by Dante Zappala
It’s 82 degrees at 5:45 in the afternoon. The humidity feels like it’s hovering around that same number. My running shoes are tied nice and tight. It’s 11 miles from work to home and I’m ready to roll. This run is an utterly self-defeating proposition, but that’s actually the point.
I’d already run the same 11 miles into work earlier that morning. Even at 6 a.m., it felt like running in soup. I’d hammered it nonetheless, hitting sub six minute pace on Kelly Drive. If I complete this double, it will destroy me for a few days and blow up my training.
Good. I hate my training.
I am full of stupid ideas these days. The problem has been that some of them have panned out, so I begin to believe that they are not so stupid. In this case, I decided to flip my marathon fitness towards running a fast 5k. There’s a track meet coming up and I thought I’d try to crack 16 minutes for the first time in 20 years.
The 5k is the worst race ever invented. Like the 800 and the mile, it hurts the entire way but it’s just that much longer. It’s a race bent on sustaining the upper threshold of your capacity to produce energy without enough oxygen. There isn’t a moment in the race outside of the first 30 seconds that feels good. It is the antithesis of running strong. It’s like slowly drowning yourself.
Training for a 5k is no better. The only way to do it properly is to hit intervals at or beyond this threshold over and over again. The body is supposed to adapt, and it gets easier. In my case, my body has been rebelling. My splits are getting slower. Perhaps with some rest, this adaptation would take hold, and I’d be able to put it together in a race, but I don’t feel it coming. What I feel is that I’ve reached the end of a cycle, I’ve passed the peak, and I need to regroup and rebuild.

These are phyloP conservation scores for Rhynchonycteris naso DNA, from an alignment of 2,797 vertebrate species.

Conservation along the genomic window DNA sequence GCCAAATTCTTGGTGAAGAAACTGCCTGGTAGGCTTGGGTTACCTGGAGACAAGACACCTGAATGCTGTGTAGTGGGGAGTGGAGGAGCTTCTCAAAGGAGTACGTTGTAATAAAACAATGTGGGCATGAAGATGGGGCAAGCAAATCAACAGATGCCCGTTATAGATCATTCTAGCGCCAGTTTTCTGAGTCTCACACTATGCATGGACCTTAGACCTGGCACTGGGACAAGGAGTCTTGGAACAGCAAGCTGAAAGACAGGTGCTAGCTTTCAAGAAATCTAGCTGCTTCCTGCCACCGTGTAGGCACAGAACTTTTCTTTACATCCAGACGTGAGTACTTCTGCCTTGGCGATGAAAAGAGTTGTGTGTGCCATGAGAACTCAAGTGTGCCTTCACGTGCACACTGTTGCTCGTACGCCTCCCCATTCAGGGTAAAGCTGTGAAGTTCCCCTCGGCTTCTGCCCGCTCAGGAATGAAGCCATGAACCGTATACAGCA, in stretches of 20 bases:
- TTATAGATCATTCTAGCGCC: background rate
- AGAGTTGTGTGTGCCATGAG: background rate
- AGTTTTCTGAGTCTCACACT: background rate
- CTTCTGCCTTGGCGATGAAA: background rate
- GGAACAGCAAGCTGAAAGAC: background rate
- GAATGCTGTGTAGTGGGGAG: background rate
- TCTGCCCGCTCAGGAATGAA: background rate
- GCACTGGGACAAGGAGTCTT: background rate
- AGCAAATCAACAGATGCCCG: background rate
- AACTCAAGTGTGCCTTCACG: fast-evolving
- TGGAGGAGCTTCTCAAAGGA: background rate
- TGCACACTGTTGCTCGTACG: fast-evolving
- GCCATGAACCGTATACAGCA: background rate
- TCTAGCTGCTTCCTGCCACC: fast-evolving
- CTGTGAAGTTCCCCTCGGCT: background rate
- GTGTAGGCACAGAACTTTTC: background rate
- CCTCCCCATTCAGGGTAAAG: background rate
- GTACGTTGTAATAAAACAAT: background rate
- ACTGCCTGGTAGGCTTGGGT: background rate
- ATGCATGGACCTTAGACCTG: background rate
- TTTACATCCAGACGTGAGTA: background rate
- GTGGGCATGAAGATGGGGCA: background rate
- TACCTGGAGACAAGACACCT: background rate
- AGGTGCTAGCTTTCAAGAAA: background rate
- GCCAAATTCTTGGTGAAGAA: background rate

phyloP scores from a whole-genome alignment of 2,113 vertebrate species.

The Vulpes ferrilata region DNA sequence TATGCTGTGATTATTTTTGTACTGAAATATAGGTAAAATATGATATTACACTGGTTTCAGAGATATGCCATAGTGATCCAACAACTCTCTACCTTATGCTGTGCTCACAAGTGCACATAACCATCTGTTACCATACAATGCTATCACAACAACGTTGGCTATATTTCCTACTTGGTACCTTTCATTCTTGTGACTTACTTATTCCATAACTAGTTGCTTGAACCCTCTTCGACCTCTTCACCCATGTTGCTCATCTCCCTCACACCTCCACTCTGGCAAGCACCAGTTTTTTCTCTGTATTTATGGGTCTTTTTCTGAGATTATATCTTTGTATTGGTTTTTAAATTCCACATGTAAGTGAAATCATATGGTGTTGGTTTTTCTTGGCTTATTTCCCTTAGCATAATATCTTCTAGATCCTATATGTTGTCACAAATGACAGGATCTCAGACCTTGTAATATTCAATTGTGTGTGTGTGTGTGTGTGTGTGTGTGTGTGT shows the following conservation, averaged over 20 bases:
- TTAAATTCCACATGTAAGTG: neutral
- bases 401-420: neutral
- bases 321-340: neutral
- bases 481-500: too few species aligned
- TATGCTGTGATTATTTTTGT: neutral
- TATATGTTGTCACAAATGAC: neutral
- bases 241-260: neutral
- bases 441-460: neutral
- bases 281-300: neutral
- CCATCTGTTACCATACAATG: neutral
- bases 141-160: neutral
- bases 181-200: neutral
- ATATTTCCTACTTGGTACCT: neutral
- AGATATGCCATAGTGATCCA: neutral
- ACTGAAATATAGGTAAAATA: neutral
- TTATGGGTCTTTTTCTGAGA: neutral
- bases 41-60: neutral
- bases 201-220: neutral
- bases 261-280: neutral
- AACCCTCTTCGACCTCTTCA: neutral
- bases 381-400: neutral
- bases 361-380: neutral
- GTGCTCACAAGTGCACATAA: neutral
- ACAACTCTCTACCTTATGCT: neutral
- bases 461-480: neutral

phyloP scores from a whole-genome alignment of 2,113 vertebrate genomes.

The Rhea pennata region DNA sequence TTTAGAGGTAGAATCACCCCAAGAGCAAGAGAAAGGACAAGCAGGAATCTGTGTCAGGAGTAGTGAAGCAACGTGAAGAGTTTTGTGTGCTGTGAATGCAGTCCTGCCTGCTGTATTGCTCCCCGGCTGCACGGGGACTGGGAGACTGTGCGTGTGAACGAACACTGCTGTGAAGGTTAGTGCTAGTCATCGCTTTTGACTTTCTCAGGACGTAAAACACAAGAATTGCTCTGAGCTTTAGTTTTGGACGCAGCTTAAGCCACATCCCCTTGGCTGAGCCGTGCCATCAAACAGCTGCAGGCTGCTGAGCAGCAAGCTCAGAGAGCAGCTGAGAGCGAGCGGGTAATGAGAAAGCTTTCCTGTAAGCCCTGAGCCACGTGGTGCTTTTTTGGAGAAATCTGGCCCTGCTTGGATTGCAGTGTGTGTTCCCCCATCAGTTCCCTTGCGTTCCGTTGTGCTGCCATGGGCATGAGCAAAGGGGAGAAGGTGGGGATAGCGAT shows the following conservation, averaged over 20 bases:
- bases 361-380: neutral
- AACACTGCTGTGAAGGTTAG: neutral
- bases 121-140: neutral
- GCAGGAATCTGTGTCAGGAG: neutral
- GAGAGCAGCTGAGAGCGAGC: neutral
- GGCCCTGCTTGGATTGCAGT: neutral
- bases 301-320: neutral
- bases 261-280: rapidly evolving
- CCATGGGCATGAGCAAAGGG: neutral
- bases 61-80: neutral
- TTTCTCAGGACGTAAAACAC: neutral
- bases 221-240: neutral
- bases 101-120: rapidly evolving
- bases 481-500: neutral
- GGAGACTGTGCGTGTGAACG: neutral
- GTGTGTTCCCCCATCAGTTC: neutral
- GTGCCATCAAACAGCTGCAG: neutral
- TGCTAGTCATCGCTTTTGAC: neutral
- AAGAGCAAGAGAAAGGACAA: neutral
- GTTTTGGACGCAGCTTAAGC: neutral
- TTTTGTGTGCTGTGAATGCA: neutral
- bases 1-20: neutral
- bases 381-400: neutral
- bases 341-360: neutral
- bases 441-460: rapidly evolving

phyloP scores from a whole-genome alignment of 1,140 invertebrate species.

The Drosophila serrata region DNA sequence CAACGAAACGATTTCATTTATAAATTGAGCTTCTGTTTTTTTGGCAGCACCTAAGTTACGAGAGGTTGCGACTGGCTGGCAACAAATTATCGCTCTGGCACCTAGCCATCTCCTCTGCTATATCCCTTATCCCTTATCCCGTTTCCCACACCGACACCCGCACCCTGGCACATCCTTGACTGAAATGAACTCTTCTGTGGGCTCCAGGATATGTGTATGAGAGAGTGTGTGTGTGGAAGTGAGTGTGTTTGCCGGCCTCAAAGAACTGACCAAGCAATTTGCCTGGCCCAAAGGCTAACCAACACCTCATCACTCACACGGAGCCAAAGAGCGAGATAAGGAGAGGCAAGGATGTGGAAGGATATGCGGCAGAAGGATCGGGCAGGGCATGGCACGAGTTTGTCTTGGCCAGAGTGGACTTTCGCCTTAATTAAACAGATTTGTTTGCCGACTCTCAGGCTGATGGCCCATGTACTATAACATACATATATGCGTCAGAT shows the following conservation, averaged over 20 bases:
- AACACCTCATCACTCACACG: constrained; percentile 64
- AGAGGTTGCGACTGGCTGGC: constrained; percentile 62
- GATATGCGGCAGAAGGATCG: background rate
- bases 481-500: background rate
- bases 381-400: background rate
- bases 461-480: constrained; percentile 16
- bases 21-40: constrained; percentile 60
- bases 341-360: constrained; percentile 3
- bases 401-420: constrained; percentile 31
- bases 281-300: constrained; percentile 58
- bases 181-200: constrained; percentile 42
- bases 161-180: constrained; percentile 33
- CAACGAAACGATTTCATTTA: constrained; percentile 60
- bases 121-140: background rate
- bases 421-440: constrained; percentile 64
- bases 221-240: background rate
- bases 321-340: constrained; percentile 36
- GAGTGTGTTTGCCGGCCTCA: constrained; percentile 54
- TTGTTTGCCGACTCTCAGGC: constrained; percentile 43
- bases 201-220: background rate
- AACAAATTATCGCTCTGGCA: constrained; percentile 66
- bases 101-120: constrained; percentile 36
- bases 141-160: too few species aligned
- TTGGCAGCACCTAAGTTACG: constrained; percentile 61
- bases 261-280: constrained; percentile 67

Thus I stand ready to run another 11 miles in the heat and humidity a mere five days out from my planned race. I already know I’m not breaking 16. That’s not a question of heart. It’s physics. This body can’t travel that fast for that distance. End of story.
And if I run home, I’m back in my wheelhouse – the long grind and eternal soreness of miles upon miles. I might still show up at the 5k and race, but I’m not really racing it anymore.
This is a moment of concession. Running home instead of taking the train is the equivalent of quitting.
Just before I go, I talk to my wife. She asks when I’ll be back. She’s hoping I can pick up some steaks and hook up a little dinner for her and the boys after Karate. She listens to me mumble something about running home and getting there late. She doesn’t have to say much to make it clear that it would be in all of our best interests if I catch the train, hustle to the store, and make these steaks. I just spent four months absorbed in marathon training and rehearsals. It’s time to be more present.
We can hook ourselves on anything, positive or negative. Nobody who smokes ever liked the first cigarette. I was twelve when my cousin passed me a warm Miller High Life. Somehow, I love beer now, even High Life.
When forced into action, the mind and the body conspire in powerful ways to convince us to do something repeatedly. They are respectively the architect and the builder of the safe houses we retreat to.
I begin to think about my recent workouts: 5 x 1200, 12 x 400. Mile repeats with short rest. They were all terrible in their own way. But they are in the books now. Who am I to burn books?
The train was quiet. I got the thin NY strips, one for each of us, and cooked them medium rare on the grill. I roasted some potatoes and sautéed squash. I got to hear about the field trip to Ringing Rocks. My little one cried when I demanded he eat his vegetables and then laughed just as quickly when I flipped him upside down.
It’s good to slow down. And that is reason enough to get on the track and run as fast as I can.